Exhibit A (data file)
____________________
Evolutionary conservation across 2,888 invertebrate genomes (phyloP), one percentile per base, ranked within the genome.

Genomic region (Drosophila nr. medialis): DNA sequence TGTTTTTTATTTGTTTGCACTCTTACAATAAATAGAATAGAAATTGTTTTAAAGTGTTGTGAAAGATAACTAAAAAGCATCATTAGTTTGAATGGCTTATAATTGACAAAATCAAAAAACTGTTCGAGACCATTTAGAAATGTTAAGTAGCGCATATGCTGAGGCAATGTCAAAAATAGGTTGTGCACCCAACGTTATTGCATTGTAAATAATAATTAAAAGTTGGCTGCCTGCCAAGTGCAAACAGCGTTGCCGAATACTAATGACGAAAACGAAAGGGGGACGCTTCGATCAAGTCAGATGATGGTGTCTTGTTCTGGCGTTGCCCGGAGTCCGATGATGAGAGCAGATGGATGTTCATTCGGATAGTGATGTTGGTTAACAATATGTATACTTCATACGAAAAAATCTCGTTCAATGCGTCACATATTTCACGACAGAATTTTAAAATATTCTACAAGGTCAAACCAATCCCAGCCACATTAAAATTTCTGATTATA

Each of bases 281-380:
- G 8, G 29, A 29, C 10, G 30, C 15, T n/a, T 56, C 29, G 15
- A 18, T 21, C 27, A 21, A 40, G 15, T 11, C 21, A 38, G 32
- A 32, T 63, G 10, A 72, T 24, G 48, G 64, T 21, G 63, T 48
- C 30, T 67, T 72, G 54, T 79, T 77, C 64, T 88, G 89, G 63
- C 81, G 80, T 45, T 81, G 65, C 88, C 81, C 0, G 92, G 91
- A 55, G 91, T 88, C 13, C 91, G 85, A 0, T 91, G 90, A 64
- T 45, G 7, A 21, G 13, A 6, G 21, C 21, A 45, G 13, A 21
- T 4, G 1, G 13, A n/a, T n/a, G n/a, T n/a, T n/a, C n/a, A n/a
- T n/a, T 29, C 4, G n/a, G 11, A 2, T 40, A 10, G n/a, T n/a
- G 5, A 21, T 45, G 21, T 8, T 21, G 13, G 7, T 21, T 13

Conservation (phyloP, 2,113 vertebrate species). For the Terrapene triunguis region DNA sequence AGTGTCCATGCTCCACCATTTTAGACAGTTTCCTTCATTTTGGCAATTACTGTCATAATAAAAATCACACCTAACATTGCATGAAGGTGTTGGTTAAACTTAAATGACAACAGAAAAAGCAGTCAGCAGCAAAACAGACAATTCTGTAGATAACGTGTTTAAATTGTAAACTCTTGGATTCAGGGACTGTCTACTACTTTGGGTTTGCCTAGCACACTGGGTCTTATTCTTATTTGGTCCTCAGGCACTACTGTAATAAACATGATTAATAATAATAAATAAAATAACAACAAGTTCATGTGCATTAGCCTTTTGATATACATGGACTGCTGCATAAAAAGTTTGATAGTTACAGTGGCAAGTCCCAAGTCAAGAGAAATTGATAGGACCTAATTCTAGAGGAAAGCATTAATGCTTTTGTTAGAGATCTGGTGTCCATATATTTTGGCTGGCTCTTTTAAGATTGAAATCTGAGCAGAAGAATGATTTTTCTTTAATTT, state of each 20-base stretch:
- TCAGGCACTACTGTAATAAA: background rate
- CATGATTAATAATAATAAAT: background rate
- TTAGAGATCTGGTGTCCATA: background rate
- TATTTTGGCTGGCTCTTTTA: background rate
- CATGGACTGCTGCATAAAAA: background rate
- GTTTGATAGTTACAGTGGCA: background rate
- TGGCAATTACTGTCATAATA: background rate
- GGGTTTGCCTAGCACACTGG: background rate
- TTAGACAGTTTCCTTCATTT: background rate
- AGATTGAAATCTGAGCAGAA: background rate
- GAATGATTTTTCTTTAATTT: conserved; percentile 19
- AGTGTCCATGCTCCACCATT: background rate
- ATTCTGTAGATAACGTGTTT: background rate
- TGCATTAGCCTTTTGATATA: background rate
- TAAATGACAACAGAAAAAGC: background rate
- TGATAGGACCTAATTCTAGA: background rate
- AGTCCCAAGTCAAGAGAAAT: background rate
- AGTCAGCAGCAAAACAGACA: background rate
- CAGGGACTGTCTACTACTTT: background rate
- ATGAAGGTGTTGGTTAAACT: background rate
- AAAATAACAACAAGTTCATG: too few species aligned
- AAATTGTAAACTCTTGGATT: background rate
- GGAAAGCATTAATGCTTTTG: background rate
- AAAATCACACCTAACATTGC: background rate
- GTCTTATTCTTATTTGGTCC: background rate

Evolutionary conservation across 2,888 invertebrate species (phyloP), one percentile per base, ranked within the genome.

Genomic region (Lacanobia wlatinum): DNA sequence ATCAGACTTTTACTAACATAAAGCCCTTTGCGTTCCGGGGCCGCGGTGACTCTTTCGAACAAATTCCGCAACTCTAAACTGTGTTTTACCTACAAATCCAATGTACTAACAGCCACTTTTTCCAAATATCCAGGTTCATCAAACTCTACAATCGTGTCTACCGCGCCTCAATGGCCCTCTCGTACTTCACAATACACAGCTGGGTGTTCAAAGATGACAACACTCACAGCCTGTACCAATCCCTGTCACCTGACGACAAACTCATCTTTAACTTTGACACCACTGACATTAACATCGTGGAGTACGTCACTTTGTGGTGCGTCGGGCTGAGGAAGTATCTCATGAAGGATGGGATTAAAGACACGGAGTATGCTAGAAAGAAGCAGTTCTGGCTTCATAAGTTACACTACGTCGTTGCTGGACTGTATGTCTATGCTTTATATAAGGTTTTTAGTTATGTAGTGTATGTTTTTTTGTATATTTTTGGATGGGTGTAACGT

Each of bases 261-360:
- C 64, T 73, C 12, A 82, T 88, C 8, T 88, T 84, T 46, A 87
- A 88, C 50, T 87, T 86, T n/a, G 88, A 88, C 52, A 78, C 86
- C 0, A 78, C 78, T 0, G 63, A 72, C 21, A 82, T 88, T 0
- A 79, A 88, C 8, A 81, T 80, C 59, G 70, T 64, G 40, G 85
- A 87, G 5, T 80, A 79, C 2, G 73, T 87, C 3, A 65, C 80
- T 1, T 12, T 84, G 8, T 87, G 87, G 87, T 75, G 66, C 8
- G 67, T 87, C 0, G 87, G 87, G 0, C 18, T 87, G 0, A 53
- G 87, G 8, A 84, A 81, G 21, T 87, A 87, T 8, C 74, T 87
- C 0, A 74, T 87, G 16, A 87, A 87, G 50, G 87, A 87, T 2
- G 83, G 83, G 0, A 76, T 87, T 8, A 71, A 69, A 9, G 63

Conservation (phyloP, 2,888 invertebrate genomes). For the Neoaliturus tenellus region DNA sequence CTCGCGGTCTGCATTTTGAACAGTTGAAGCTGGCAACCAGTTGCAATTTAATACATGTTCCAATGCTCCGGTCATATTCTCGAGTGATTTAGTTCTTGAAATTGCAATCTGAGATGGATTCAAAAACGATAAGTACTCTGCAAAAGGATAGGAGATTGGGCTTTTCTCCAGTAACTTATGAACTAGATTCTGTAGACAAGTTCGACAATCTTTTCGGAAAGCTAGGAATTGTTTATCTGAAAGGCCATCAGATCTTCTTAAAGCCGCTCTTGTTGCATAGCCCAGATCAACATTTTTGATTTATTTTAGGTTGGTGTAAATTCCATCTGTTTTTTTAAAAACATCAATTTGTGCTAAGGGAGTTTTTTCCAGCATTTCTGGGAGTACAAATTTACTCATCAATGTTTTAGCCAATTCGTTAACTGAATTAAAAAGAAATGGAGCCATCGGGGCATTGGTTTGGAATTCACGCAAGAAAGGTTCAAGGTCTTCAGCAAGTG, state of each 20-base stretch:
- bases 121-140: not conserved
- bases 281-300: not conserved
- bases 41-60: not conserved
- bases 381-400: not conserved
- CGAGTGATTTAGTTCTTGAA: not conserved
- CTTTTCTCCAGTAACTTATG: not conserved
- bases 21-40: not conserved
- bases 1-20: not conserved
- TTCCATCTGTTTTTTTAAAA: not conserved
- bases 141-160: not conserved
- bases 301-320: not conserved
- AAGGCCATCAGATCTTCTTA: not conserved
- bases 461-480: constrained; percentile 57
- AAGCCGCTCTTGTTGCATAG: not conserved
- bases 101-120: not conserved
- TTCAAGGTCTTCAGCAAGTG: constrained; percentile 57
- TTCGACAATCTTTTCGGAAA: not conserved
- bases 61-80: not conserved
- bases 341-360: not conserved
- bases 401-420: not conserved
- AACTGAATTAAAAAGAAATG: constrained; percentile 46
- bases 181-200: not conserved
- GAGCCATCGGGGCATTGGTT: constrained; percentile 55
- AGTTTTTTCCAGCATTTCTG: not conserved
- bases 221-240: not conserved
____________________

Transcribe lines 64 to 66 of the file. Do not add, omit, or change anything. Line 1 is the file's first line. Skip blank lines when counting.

- bases 301-320: not conserved
- AAGGCCATCAGATCTTCTTA: not conserved
- bases 461-480: constrained; percentile 57